Webb’s Wrap: Huntsman says no . . . Harding won’t stay . . . moderate Republicans get money . . . time for bonding? . . . and Thomas Wright is hobbling

LaVarr Webb

Hello, Utah Policy readers. Each day I’m going to post a roundup of things happening in the political world, my observations on current issues, and perhaps an offbeat item or two.

If you have a comment, an item you think should be publicized, or just want to tell me I’m an idiot, shoot me a message at [email protected].

Here goes:

• The classy Jon Huntsman. Huntsman would have made an excellent governor. He has remarkable global experience, relationships and vision. But he made the right decision to decline the call for him to run a write-in campaign.

It would have been a bad thing for Utah politics and a win was by no means assured. I’m confident Huntsman will find very effective ways to serve Utah.


• Let the race begin. Aside from the Huntsman intrigue, the gubernatorial race has been rather quiet of late. Republican nominee Spencer Cox has avoided a lot of public campaigning, waiting for the traditional Labor Day campaign kickoff. Democratic nominee Chris Peterson has been on the attack a bit. Politically, it’s been smart for Cox to lay low during the heat of summer. But now it’s time for both campaigns to make a sprint in high gear. It’s been 35 years since Utah has had a Democratic governor, but Cox still needs to make a strong case for his leadership, vision and ability to take Utah to the next level. It will be a feisty campaign.

• Stories worth reading. Forbes magazine looks at what Utah can teach other states about surviving a recession. Utah uniquely uses an economic “stress test” to measure the state’s readiness to withstand economic turndowns and determine what resources are available to cope. The stress tests guide policymakers in making changes to deal with future crises. . . . Dell Loy Hansen will sell Real Salt Lake and other teams after “insensitive” comments about his team members refusing to play in protest of the police shooting of Jacob Blake (Deseret News) (SL Tribune).

Random things learned recently in various conversations and meetings (mostly Zoom).

• Justin Harding, who has done a great job as Gov. Herbert’s chief of staff, isn’t planning to stay with the next administration, even if close friend Spencer Cox wins. Harding doesn’t have a job waiting, and isn’t sure what’s next, but says it’s time for new challenges.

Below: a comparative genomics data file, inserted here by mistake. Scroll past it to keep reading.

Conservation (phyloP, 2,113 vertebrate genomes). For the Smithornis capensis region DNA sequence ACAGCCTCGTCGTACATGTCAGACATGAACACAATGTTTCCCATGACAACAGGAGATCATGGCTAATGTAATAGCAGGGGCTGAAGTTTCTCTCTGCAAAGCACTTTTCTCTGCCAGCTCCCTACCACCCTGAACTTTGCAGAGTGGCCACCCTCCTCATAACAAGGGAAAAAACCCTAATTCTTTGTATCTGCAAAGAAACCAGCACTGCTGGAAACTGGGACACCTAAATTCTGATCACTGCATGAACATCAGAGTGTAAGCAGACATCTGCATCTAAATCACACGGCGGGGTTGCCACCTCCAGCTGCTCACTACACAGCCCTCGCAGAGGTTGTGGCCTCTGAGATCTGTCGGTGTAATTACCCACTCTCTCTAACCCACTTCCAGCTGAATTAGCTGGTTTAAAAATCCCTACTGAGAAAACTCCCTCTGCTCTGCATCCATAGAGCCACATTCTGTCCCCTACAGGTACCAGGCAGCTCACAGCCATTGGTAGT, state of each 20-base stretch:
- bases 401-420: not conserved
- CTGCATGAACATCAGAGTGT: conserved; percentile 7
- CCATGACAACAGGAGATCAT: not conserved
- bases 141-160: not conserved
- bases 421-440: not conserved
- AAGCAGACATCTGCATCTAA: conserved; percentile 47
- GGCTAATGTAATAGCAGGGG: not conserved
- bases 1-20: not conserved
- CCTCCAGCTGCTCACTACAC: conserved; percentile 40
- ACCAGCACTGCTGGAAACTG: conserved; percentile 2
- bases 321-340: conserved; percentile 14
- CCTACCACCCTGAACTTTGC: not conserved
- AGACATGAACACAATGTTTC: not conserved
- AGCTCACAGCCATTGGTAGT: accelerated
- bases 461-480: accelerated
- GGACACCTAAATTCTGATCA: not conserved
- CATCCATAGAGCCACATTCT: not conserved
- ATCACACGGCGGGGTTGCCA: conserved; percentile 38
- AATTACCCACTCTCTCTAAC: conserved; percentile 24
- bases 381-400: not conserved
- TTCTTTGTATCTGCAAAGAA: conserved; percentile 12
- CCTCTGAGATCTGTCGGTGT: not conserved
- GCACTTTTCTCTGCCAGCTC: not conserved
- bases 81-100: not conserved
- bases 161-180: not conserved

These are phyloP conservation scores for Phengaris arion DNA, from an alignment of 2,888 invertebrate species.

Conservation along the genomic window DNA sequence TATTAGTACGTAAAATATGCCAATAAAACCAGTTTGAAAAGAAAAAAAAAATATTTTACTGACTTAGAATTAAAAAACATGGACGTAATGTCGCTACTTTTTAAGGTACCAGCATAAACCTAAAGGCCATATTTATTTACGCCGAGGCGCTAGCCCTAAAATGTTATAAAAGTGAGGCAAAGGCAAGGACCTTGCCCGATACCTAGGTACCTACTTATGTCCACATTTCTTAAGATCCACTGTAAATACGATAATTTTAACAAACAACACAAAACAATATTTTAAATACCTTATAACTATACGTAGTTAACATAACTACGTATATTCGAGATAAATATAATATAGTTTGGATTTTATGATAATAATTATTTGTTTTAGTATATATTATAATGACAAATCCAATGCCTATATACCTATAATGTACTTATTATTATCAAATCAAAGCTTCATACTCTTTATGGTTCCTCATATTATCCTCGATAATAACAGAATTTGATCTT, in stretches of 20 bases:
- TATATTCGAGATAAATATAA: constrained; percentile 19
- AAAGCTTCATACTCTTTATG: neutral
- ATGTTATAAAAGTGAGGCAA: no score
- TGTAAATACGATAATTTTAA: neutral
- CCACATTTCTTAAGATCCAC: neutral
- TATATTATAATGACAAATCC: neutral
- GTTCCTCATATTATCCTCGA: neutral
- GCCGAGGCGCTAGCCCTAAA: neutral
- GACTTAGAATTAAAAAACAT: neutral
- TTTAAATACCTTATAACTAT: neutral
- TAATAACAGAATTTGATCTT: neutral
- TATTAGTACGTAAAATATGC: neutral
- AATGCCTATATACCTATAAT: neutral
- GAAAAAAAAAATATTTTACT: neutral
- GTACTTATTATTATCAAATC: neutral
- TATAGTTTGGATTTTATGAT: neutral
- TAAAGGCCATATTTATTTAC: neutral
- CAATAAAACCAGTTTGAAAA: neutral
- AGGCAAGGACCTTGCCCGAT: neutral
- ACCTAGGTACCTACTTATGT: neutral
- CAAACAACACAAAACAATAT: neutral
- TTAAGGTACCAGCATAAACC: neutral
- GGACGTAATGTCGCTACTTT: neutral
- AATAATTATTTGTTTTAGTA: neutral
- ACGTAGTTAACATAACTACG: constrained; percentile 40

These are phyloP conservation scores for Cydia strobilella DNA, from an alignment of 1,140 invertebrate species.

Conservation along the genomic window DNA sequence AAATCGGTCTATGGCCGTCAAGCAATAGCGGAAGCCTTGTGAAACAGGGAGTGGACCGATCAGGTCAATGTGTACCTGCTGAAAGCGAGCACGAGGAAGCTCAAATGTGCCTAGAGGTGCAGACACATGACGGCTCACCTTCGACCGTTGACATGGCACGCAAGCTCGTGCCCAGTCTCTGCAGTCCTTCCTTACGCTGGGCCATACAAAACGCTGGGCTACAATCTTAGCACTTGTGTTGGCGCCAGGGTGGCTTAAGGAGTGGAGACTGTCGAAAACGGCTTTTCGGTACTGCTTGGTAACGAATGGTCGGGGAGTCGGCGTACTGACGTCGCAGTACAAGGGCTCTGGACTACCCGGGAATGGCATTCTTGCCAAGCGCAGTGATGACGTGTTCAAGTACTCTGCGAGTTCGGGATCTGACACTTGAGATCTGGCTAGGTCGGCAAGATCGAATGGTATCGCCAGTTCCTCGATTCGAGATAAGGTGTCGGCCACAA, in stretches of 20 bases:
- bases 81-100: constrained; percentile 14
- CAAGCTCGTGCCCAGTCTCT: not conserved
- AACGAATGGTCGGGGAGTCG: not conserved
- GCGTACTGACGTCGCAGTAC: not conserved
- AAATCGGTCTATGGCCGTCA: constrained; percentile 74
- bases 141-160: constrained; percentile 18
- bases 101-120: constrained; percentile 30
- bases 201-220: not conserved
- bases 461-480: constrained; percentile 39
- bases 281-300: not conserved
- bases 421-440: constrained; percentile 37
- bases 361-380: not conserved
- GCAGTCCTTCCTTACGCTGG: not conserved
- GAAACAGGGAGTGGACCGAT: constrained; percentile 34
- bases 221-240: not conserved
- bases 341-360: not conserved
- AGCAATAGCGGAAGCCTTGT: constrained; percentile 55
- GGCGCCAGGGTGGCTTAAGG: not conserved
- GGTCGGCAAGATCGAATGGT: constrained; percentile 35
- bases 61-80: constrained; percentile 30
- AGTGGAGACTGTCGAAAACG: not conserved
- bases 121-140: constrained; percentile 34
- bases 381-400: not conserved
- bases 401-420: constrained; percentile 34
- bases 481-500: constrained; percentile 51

• The Reagan Roundtable, a group of mainstream Republicans, recently approved donations to a handful of moderate GOP legislative candidates, including Steve Eliason, Eric Hutchings, Craig Hall and Mike Winder. All are in swing districts and could be in tight races come November. The group also agreed to donate to the House and Senate leadership PACs to support Republicans in tight races.

• Prediction: The Salt Lake County mayoral race between incumbent Jenny Wilson and Republican challenger Trent Staggs, current Riverton mayor, is going to be a good one. Wilson is a solid mayor with a great political pedigree and excellent name ID. But Staggs is working hard and is a good candidate.

• An appetite exists among some state legislators for a significant infrastructure bonding program. There are reasons for that: interest rates are very low and current state debt is less than half the constitutionally-allowed limit. State Treasurer David Damschen has noted the importance of the state’s AAA bond rating. It saves the state millions of dollars in interest paid. Last spring, the state issued bonds at 1.156 interest, an almost-unheard of low rate. By contrast, another state without Utah’s enviable bond rating borrowed money at the same time – at 5% interest. Utah is conservative with bonding and should remain conservative. But now is a good time to bond and the economy needs the jobs. A number of big projects would serve the state well for decades into the future.

Parting shot: I heard that Thomas Wright, recent gubernatorial candidate and longtime GOP leader, had been injured in a motorcycle accident and was hobbling around with a cast on his leg. I envisioned him laying down a big Harley in the gravel on a sharp curve to save the life of a grandma pushing a baby stroller. So I texted him to hear the story. No such drama. He actually dropped a stationary Vespa on his foot, resulting in a couple of small fractures. No heroism, but it still hurts! On the bright side, Thomas’ real estate business is booming.